june 2022

I lost both my acoustic and electric guitars in the fire (both were cheap beginner models worth about $200 each), and while my acoustic was replaced thanks to a lovely gesture from my boss (who gave me his Martin acoustic that was worth about $1800—he has expensive tastes, and he got it when he was thinking about taking guitar lessons, but he never did), I had never gotten around to replacing my electric.

I decided to start taking lessons again at my son's music school so that my lesson would be at the same time as his, and the instructor that was available then specialized in electric guitar, so I that prompted me to finally purchase a replacement. My new instructor convinced me to spend a little more on the new model ($450 compared to $200) to get an instrument that would hold up longer and have a build quality that would make it easier to play, and I ended up getting a Squier Classic Vibe '60s Stratocaster (my previous electric was also a Squier Strat, but that one was from the Affinity line that typically comes as part of an all-in-one beginner's bundle).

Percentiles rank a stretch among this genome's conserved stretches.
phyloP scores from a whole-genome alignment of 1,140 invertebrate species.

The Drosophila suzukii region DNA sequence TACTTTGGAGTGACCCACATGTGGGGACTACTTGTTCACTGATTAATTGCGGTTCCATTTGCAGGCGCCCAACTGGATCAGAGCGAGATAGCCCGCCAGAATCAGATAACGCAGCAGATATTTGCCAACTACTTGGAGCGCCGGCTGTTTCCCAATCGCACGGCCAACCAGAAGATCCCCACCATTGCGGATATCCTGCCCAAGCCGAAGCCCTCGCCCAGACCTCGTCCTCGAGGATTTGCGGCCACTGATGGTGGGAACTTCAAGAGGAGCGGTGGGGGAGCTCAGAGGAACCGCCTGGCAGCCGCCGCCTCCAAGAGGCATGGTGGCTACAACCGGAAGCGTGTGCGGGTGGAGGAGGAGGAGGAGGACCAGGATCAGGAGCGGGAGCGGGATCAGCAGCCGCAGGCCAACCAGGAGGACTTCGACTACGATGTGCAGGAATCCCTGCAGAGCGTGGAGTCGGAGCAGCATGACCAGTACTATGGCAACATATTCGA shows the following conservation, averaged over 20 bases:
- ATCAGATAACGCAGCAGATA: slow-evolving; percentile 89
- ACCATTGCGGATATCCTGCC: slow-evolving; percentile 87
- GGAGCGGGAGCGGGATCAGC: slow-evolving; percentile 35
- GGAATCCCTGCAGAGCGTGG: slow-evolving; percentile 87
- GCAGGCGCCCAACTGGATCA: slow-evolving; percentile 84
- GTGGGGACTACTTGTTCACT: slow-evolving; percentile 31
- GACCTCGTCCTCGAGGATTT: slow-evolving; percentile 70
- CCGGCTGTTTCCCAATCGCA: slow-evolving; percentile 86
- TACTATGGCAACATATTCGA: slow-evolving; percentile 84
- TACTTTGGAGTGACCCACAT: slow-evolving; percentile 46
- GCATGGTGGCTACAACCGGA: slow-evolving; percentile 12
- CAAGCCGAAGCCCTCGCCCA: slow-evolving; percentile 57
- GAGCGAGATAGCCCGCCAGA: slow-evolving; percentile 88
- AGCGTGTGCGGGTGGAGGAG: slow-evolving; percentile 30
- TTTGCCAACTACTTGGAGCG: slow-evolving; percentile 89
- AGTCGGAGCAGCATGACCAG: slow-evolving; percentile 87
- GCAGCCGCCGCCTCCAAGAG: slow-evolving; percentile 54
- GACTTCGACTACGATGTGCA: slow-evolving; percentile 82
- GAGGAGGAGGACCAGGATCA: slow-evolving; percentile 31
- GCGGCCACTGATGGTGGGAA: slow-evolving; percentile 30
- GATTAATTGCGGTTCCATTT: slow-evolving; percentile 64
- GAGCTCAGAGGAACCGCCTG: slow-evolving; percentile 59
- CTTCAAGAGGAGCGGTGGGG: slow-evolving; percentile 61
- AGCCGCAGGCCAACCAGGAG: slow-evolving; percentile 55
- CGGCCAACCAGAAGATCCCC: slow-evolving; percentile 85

The new guitar definitely has a better feel to it, and I'm glad I spent a little more on it. I also appreciate my new instructor's style in contrast to my previous teacher. My first guitar teacher focused a lot on music theory and following the exercises in a learn-to-play-guitar book, and while I learned a lot from him from a theory perspective, I didn't feel like he wanted to spend a lot of time exploring how to play songs I was interested in—he saw that as something that we could do once I had achieved a certain level of mastery.

My new instructor, by contrast, isn't even interested in the exercise book as part of his lesson plan (although he encourages me to continue to work through it on my own and bring any questions or roadblocks to him). He wants to work on songs that I want to learn how to play, and is also interested in helping me explore improvisation and finding different ways to play different chords. I've learned a lot from him already, and I really enjoy his style—one of my favorite lessons so far was when we spent about half an hour with him playing a basic blues chord progression while I improvised a lead guitar melody using the notes in the pentatonic scale.